Back home in Los Angeles, rowing was not a well-known or well-understood sport. Frankly, in high school, I had not even considered becoming involved. It was during orientation week here at Rice when one of my peer advisors, the then acting men’s captain of Rice Crew, introduced me to the sport. He pitched it to me in a rather captivating manner, as he said that the team was actively seeking a coxswain. What was a coxswain? I didn’t really know. What he did tell me was that I fit the physical requirements perfectly with a 5’2″ stature and weighing 120 pounds and that I have a booming voice and aggressive personality to yell at a bunch of male rowers.
Not really knowing what to expect, I went out on the water for the first time with a bunch of other eager novices, plugged the headset into the “cox box,” and shouted some generic commands, adjusting as necessary. The first practice went very smoothly, and it was encouraging to receive positive feedback from the team leadership and my friends.
While many future practices ran just as and even more smoothly than the first, many were long, tiresome, and frustrating (yes, even for the cox who doesn’t row). Morning practices normally begin with a 5:30 corral of the rowers at Rice’s Sallyport to drive 30-40 minutes to Clear Lake, TX. Imagine working on problem sets until 3 am the night before and having to get up at 5 am for a water practice. Yeah, difficult. Not to mention we lose practice time because our practice location is a considerable distance from campus. Moreover, on any given day, attendance varies. It is always hard for the coaches to assign consistent boat line-ups with different people of different levels of experience inconsistently showing up to practice. And as a cox, adjusting to the boat’s new strengths and weaknesses and attempting to build coordination between a new set of rowers each practice can also be frustrating. And while your rowers should essentially follow your command just as a team of horses blindly obeys the commands of the carriage driver, sometimes, they get frustrated at you too and don’t respect your authority in the boat.
Obviously, there are numerous challenges to overcome in order to get better at the sport and in order to improve the efficiency with which our team runs. However, I have gained numerous invaluable lessons and positive character attributes from pursuing rowing and being a member of Rice’s team.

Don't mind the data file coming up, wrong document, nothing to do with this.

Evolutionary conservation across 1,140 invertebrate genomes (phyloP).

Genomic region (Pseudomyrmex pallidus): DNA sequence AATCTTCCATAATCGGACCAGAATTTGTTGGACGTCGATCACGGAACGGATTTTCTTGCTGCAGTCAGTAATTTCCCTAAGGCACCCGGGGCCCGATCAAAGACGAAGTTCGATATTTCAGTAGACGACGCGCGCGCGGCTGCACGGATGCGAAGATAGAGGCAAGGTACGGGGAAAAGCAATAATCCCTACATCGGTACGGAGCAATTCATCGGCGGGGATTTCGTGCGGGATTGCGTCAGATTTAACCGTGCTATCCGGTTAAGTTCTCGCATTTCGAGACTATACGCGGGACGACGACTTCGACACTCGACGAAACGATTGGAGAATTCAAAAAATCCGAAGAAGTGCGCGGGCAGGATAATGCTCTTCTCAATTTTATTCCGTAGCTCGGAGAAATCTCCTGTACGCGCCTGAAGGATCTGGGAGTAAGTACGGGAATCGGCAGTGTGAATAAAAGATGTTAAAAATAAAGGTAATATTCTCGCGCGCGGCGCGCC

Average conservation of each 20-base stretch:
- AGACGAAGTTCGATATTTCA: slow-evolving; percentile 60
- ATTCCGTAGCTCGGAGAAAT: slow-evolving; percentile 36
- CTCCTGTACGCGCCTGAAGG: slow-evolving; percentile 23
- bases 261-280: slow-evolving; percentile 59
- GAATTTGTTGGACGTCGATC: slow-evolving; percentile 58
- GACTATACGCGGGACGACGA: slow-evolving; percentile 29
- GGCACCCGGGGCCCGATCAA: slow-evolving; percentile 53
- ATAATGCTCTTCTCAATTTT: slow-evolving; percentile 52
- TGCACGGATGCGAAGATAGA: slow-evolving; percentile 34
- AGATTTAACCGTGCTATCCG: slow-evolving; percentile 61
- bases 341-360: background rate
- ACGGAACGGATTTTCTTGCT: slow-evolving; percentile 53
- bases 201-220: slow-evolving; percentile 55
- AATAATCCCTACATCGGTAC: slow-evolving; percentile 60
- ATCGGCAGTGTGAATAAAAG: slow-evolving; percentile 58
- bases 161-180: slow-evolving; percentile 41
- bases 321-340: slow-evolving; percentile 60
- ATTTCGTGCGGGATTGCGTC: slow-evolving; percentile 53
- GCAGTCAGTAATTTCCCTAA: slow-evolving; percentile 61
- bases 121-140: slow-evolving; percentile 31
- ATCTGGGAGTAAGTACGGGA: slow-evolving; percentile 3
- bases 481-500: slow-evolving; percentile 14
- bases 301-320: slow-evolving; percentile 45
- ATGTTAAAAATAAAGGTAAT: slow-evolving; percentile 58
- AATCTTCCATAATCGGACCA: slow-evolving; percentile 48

1. My O-week advisor had a lot to do with why I initially joined the team, but besides by his encouragement, I sought to join the team, specifically as a coxswain, because I fell in love with the idea of being a “peer coach.” I derive a lot of satisfaction from being able to motivate others to maximize their potential. It’s exciting to be able to watch my friends grow physically and mentally stronger and to be able to contribute to this personal growth. I am learning more and more about myself and how I thrive off of interacting with others in a positive, encouraging, and constructive manner, similar to how I strive to run drills during practice and compete during regattas.
2. While focus is important during drills and the races, since coming to Rice, and especially since joining crew, I have adopted the mindset of taking what I do very seriously but not taking myself very seriously. Rowing is stressful, and I consider part of my job as cox to keep the mood light and cheerful when appropriate and to entertain the rowers in order to build social fluidity. This camaraderie will only translate onto the water. From a broader perspective, I strive to always be happy and to make others happy when they are around me. Positive emotions fuel passion for the sport and for the team.
3. My skin is getting thicker as we speak. It’s common for me to make mistakes in the boat house, on the water, at the regatta, etc., but my ears are always perked for feedback. I have learned not to take any negative-sounding feedback too personally, especially from rowers. If a comment is being said, it’s at least worth listening to and assessing whether you can improve your own performance with it in mind.
4. Confidence is essential, especially for a novice. Other schools’ teams have been rowing together for 4+ years, but you cannot enter a regatta with a losing, non-competitive mindset of simply rowing “to get better” or “to have fun.” Yes, these things are very important for the holistic personal and team experience, but I am a strong proponent of performing to kick a** and take names. For me, the end goal of each practice is for each boat to get faster and more coordinated in order to be competitive at regattas and ultimately to win the gold. The picture above is post-victory of the novice mixed-8 event during the Heart of Texas regatta in Austin, TX. On race day, each rower, no matter his or her level of experience, was fueled by a healthy competitive spirit, and this mentality was apparent in the boat’s stellar performance. I was and still am so proud. :’)
5. As a coxswain, I go with my gut. Sometimes, your coach may be shouting out one thing, your stroke seat another, your team on the shore something else, but ultimately, you have the final decision regarding your course of action. This goes for on the water and in life. You have to be strong enough to justify and stand by the decisions you make.